Rapid decline of HIV-1 DNA and RNA in infants starting very early antiretroviral therapy may pose a diagnostic challenge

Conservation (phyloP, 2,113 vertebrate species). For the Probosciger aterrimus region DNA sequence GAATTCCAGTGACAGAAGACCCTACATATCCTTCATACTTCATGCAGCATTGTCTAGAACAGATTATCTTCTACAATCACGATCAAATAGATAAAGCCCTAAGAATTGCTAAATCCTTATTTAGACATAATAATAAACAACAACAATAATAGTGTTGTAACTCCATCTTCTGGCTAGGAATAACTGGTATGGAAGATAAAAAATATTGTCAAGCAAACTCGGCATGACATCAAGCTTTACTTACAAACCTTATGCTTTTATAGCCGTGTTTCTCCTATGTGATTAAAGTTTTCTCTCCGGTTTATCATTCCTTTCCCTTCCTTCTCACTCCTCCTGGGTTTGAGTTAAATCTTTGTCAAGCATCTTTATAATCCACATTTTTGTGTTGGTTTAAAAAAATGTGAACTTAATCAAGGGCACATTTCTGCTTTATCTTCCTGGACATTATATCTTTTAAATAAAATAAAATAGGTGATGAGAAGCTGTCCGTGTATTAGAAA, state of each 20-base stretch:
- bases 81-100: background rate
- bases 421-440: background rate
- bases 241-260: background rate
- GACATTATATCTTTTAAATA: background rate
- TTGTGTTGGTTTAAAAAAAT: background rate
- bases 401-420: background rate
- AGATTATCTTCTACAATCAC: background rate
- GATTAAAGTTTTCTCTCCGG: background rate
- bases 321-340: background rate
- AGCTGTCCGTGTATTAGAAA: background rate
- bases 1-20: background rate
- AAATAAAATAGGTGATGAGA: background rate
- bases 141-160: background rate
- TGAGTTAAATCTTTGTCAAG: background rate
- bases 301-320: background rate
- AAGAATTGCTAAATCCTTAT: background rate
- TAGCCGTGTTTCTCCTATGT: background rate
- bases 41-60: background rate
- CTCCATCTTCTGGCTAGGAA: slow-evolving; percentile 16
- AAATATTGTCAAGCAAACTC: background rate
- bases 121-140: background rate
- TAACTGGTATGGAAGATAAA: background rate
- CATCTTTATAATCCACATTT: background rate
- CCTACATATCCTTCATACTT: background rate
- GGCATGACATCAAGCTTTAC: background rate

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Objective:Birth diagnosis of HIV-1 infection offers an ideal opportunity for early antiretroviral therapy (ART) to limit HIV-1 reservoir size and limit disease progression. Although data on cellular HIV-1 DNA decay exist for children commencing treatment from 2 to 3 months of age, data are lacking for starting shortly after birth.Design:We studied infants who initiated ART within 8 days after birth to assess HIV-1 DNA levels longitudinally.Methods:Children were recruited from public health clinics in Cape Town where birth diagnosis of HIV-1 coupled with early ART initiation occurred. Total cellular HIV-1 DNA levels were determined using a sensitive quantitative PCR targeting a conserved region in integrase.Results:Of 11 infants diagnosed and beginning ART within 8 days of birth with detectable pre-ART HIV-1 DNA, three subsequently had undetectable HIV-1 DNA after 6 days, 3 months and 4 months on treatment, respectively. In seven who had virologic suppression (defined as a continuous downward trend in plasma HIV-1 RNA, and <100 copies/ml after 6 months) total HIV-1 DNA continued to decay over 12 months [mean half-life of 64.8 days (95% confidence interval: 47.9–105.7)].Conclusion:In infants initiated on ART within 8 days of life the combination of maternal ART, and early ART for prophylaxis and treatment contribute to rapid decline of HIV-1 infected cells to low or undetectable levels. However, rapid decline of HIV-1 RNA and DNA may complicate definitive diagnosis when confirmatory testing is delayed.

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